Pleasant enough but never quite as emotionally gripping as a coming-of-age story about acceptance can be, Troop Zero scores a handful of memorable moments when…
The weight of family obligations lie heavily on Kasie (Tiffany Chu) in Justin Chon's sophomore feature "Ms. Purple." There are times Kasie can't even breathe, when every event in her life conspires against her, limiting her choices, giving her no way out. She does what must be done to care for her dying father. What that might look like, the worlds she needs to enter, the company she must keep, is the environment of "Ms. Purple," a deep dive into Los Angeles' Koreatown, its crowded streets and strip malls, rooftops and nore bangs, i.e. private karaoke rooms where young women are paid to pour drinks and hang out with clientele. Chon, who co-wrote the script with Chris Dinh, knows this world very well. Although the script sometimes strains for symbolism to up the ante (when it doesn't really need upping), "Ms. Purple" is a beautiful film about two siblings, damaged from their childhoods, lost in their young adulthoods, but bound together by family ties, for better or worse.
Kasie spends her night as a doumi, i.e. paid hostess, slinging drinks for drunk guys singing karaoke, chasing them down for tips (and getting pushed to the sidewalk as a result), all so she can afford a home nurse to care for her dying father (James Kang). When the nurse quits, she begs Kasie to call hospice. Instead, Kasie puts out a call to her brother Carey (Teddy Lee), who ran away from home when he was 15. Carey is estranged from their father and somewhat estranged from his sister, but he has nothing else going on—all he does is sit in an internet cafe playing video games—so when she asks for help, he comes.
Through intermittent flashbacks, we learn the traumatizing central event of Kasie and Carey's childhood. Their mother abandoned her children and husband to marry a rich guy, never once looking back. Their father did the best he could, but both Kasie and Carey carry emotional scars. The reunion between the siblings is at first wary and tentative. There's some deep and complicated history here.
Sibling relationships on film so often ring slightly false. You rarely believe that these people grew up together, were three and four years old together, have known each other always. It's a difficult balance to achieve. But Chu and Lee are so believable as siblings that "Ms. Purple" just wouldn't work as well as it does without it. There are moments when the cares of their lives fall away, and they start laughing about something from the past, or just go out to get some ice cream. The actors settle into a well-worn ease with each other, and you can somehow see—like an afterimage—the two little kids in the flashback, scared and sad that their mother is gone. These sibling scenes are the heart and soul of the film, the source of its power. Carey helps bathe their father, noticing the festering bed sores, and suggests it's time for hospice. Kasie flips out. This man took care of her, she remembers him crying out to the wife who left him, "I want to show you I'm not a loser!" She will not "abandon" him.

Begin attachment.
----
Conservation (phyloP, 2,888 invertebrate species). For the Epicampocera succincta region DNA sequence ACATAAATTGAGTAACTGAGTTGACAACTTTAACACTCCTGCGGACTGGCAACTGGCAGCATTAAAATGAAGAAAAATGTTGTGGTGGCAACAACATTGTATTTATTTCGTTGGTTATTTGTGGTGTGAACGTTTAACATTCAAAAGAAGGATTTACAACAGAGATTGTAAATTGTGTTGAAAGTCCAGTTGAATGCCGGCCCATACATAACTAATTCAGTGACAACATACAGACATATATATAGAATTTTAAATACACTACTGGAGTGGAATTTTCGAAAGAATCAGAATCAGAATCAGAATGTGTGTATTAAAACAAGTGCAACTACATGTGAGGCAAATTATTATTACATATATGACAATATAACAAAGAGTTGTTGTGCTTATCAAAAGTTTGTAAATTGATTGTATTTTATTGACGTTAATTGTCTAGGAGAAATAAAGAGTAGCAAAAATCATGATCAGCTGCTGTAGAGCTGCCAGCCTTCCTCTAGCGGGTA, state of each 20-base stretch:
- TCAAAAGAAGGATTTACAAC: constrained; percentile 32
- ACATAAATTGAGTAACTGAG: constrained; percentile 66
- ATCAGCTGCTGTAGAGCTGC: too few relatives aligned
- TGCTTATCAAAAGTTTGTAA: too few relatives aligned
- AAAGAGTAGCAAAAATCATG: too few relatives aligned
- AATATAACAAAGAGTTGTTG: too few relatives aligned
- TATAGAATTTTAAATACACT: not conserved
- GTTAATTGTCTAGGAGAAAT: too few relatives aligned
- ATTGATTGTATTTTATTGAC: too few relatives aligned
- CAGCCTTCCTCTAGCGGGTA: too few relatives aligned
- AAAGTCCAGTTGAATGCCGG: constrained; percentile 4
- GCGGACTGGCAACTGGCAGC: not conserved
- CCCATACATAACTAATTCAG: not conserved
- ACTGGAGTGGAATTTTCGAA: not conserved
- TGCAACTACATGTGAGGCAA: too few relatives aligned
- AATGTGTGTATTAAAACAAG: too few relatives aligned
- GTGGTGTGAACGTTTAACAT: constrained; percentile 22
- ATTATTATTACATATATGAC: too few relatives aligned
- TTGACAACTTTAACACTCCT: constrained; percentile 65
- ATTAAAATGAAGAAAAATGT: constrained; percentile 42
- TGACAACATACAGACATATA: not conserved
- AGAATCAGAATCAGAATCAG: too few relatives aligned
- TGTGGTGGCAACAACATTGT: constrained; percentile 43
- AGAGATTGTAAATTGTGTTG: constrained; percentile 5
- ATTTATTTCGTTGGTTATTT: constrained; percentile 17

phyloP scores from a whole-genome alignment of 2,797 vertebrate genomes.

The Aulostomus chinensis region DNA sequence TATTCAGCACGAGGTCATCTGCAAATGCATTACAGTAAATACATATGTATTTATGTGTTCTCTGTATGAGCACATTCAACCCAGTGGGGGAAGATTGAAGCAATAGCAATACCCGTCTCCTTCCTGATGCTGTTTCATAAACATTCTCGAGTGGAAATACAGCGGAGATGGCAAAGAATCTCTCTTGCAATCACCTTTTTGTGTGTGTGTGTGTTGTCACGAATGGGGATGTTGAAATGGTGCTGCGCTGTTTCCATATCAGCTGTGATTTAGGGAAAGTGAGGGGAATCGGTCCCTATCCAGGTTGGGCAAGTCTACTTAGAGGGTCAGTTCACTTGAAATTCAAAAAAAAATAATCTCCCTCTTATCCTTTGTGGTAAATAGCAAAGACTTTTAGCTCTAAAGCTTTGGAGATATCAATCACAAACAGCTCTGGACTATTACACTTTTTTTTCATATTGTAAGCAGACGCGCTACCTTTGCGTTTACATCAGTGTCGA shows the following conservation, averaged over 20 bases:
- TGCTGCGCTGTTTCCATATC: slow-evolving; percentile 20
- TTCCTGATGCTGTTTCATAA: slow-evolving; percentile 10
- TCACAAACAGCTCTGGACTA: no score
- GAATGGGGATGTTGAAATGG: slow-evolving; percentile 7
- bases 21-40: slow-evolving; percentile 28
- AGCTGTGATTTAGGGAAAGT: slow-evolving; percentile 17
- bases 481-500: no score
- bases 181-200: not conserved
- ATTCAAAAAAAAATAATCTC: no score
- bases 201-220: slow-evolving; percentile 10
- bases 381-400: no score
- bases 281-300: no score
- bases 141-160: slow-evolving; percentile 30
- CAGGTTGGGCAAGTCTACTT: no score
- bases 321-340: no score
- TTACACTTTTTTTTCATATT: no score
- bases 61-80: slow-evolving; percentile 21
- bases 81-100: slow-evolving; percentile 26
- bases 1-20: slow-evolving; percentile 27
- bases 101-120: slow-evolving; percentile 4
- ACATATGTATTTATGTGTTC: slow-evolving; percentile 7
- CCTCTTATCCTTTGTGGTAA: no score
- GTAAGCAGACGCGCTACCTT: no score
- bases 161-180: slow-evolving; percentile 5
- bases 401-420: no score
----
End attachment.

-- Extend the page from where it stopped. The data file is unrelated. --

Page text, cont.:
Along with her work at the karaoke place, Kasie has intermittent meetings with a rich client, who buys her clothes, takes her to fancy parties, and seems to feel he owns her. She wonders if her brother wonders what she does all night. A new friend of sorts, Octavio (Octavio Pizano), who worked as a valet at the karaoke place, invites Kasie out to do things, and he seems so friendly and carefree he comes from another world. "Ms. Purple" smartly resists the impulse to make this story swerve into a romance between Kasie and Octavio. The potential is there, but Kasie is too frantically busy, too grief-struck, too everything, for romance. She has no bandwidth left for anything other than survival.
And it is here where Chu, a newcomer, shines. She carries the film. Her emotions are volatile, she barely sleeps; she's worn down by exhaustion and sorrow. She's falling apart. Quickly. It's a very powerful performance, open and true, and never once "pushed."
The film was beautifully shot by Ante Cheng, who used a lot of handheld camera-work which also manages to be carefully framed (no small feat). The colors are warm, deep, and emotional, dark blues pierced with neon, palm trees waving in the pink dawn sky, the mid-day glare of Koreatown's bustling streets. There is one very lively sequence where Carey decides to roll his father's bed—with his unconscious father in it—down the street, so his father can get some sun, all to the accompaniment of The Proclaimers' "500 Miles."
Some of the symbolism has the feeling of being laid on top of the narrative. It feels imposed, especially when it goes from subtext to text. You can see it coming from a mile away. But "Ms. Purple" works because of Chu's performance. Watch her in the scene when she goes for an informational interview at a hospice center. Kasie sits and listens to what the woman says. She doesn't speak at all. Her whole life is on her face.
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